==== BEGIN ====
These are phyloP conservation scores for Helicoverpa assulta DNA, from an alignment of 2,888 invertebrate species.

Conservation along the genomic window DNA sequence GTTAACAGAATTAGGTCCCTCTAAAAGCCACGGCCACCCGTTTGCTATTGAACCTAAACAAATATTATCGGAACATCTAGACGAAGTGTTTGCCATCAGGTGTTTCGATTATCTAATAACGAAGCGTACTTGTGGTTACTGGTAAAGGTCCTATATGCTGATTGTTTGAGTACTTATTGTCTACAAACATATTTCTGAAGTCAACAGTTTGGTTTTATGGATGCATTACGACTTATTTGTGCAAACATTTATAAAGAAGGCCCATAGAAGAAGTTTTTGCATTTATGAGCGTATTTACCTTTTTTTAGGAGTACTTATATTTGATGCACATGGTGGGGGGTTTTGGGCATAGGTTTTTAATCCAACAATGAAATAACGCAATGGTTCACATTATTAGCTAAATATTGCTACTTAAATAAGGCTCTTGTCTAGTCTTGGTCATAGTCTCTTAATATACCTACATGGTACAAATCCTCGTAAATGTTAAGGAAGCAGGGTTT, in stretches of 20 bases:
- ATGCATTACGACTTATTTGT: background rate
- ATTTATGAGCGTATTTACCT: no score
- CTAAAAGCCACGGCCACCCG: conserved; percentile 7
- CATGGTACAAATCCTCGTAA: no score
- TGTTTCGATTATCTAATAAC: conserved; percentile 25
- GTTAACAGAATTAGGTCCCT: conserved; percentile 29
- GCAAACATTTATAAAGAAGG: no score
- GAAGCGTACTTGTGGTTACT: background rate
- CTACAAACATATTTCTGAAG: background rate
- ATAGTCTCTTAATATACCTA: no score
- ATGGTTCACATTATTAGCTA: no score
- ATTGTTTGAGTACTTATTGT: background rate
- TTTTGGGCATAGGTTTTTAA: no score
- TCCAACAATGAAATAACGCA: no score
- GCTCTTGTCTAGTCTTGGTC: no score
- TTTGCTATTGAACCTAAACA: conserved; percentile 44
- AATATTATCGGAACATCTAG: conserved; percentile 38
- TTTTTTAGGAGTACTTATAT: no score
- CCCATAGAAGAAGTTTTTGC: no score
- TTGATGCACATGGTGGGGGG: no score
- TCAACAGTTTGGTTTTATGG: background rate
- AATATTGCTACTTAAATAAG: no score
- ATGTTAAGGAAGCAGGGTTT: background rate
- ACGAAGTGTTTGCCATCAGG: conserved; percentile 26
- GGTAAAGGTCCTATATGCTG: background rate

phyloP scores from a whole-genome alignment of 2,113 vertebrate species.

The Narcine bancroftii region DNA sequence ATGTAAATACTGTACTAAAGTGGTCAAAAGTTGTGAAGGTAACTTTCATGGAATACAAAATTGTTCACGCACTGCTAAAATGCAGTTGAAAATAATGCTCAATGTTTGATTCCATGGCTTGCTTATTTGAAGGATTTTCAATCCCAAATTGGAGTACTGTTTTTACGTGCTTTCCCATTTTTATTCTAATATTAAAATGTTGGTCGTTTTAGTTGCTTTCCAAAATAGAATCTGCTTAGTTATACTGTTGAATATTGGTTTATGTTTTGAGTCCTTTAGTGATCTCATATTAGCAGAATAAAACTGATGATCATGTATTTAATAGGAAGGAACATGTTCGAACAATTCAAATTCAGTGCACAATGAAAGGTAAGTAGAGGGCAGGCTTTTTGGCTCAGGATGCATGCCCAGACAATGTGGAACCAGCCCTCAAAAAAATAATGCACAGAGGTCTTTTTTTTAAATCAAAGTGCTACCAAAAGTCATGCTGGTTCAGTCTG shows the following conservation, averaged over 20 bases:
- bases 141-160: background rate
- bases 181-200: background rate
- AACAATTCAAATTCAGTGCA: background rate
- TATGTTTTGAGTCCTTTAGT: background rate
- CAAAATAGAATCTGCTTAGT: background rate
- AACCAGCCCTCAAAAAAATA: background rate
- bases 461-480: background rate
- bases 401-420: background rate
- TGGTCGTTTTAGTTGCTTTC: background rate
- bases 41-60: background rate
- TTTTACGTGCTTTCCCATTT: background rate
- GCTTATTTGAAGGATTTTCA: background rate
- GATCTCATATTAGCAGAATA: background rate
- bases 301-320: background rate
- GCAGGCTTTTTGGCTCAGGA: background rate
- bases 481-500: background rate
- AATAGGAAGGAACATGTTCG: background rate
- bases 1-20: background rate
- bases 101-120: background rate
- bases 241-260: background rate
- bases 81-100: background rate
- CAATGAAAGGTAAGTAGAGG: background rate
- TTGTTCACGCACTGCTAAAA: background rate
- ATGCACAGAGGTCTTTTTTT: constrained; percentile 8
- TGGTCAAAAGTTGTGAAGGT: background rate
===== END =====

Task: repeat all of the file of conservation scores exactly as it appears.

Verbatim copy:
These are phyloP conservation scores for Helicoverpa assulta DNA, from an alignment of 2,888 invertebrate species.

Conservation along the genomic window DNA sequence GTTAACAGAATTAGGTCCCTCTAAAAGCCACGGCCACCCGTTTGCTATTGAACCTAAACAAATATTATCGGAACATCTAGACGAAGTGTTTGCCATCAGGTGTTTCGATTATCTAATAACGAAGCGTACTTGTGGTTACTGGTAAAGGTCCTATATGCTGATTGTTTGAGTACTTATTGTCTACAAACATATTTCTGAAGTCAACAGTTTGGTTTTATGGATGCATTACGACTTATTTGTGCAAACATTTATAAAGAAGGCCCATAGAAGAAGTTTTTGCATTTATGAGCGTATTTACCTTTTTTTAGGAGTACTTATATTTGATGCACATGGTGGGGGGTTTTGGGCATAGGTTTTTAATCCAACAATGAAATAACGCAATGGTTCACATTATTAGCTAAATATTGCTACTTAAATAAGGCTCTTGTCTAGTCTTGGTCATAGTCTCTTAATATACCTACATGGTACAAATCCTCGTAAATGTTAAGGAAGCAGGGTTT, in stretches of 20 bases:
- ATGCATTACGACTTATTTGT: background rate
- ATTTATGAGCGTATTTACCT: no score
- CTAAAAGCCACGGCCACCCG: conserved; percentile 7
- CATGGTACAAATCCTCGTAA: no score
- TGTTTCGATTATCTAATAAC: conserved; percentile 25
- GTTAACAGAATTAGGTCCCT: conserved; percentile 29
- GCAAACATTTATAAAGAAGG: no score
- GAAGCGTACTTGTGGTTACT: background rate
- CTACAAACATATTTCTGAAG: background rate
- ATAGTCTCTTAATATACCTA: no score
- ATGGTTCACATTATTAGCTA: no score
- ATTGTTTGAGTACTTATTGT: background rate
- TTTTGGGCATAGGTTTTTAA: no score
- TCCAACAATGAAATAACGCA: no score
- GCTCTTGTCTAGTCTTGGTC: no score
- TTTGCTATTGAACCTAAACA: conserved; percentile 44
- AATATTATCGGAACATCTAG: conserved; percentile 38
- TTTTTTAGGAGTACTTATAT: no score
- CCCATAGAAGAAGTTTTTGC: no score
- TTGATGCACATGGTGGGGGG: no score
- TCAACAGTTTGGTTTTATGG: background rate
- AATATTGCTACTTAAATAAG: no score
- ATGTTAAGGAAGCAGGGTTT: background rate
- ACGAAGTGTTTGCCATCAGG: conserved; percentile 26
- GGTAAAGGTCCTATATGCTG: background rate

phyloP scores from a whole-genome alignment of 2,113 vertebrate species.

The Narcine bancroftii region DNA sequence ATGTAAATACTGTACTAAAGTGGTCAAAAGTTGTGAAGGTAACTTTCATGGAATACAAAATTGTTCACGCACTGCTAAAATGCAGTTGAAAATAATGCTCAATGTTTGATTCCATGGCTTGCTTATTTGAAGGATTTTCAATCCCAAATTGGAGTACTGTTTTTACGTGCTTTCCCATTTTTATTCTAATATTAAAATGTTGGTCGTTTTAGTTGCTTTCCAAAATAGAATCTGCTTAGTTATACTGTTGAATATTGGTTTATGTTTTGAGTCCTTTAGTGATCTCATATTAGCAGAATAAAACTGATGATCATGTATTTAATAGGAAGGAACATGTTCGAACAATTCAAATTCAGTGCACAATGAAAGGTAAGTAGAGGGCAGGCTTTTTGGCTCAGGATGCATGCCCAGACAATGTGGAACCAGCCCTCAAAAAAATAATGCACAGAGGTCTTTTTTTTAAATCAAAGTGCTACCAAAAGTCATGCTGGTTCAGTCTG shows the following conservation, averaged over 20 bases:
- bases 141-160: background rate
- bases 181-200: background rate
- AACAATTCAAATTCAGTGCA: background rate
- TATGTTTTGAGTCCTTTAGT: background rate
- CAAAATAGAATCTGCTTAGT: background rate
- AACCAGCCCTCAAAAAAATA: background rate
- bases 461-480: background rate
- bases 401-420: background rate
- TGGTCGTTTTAGTTGCTTTC: background rate
- bases 41-60: background rate
- TTTTACGTGCTTTCCCATTT: background rate
- GCTTATTTGAAGGATTTTCA: background rate
- GATCTCATATTAGCAGAATA: background rate
- bases 301-320: background rate
- GCAGGCTTTTTGGCTCAGGA: background rate
- bases 481-500: background rate
- AATAGGAAGGAACATGTTCG: background rate
- bases 1-20: background rate
- bases 101-120: background rate
- bases 241-260: background rate
- bases 81-100: background rate
- CAATGAAAGGTAAGTAGAGG: background rate
- TTGTTCACGCACTGCTAAAA: background rate
- ATGCACAGAGGTCTTTTTTT: constrained; percentile 8
- TGGTCAAAAGTTGTGAAGGT: background rate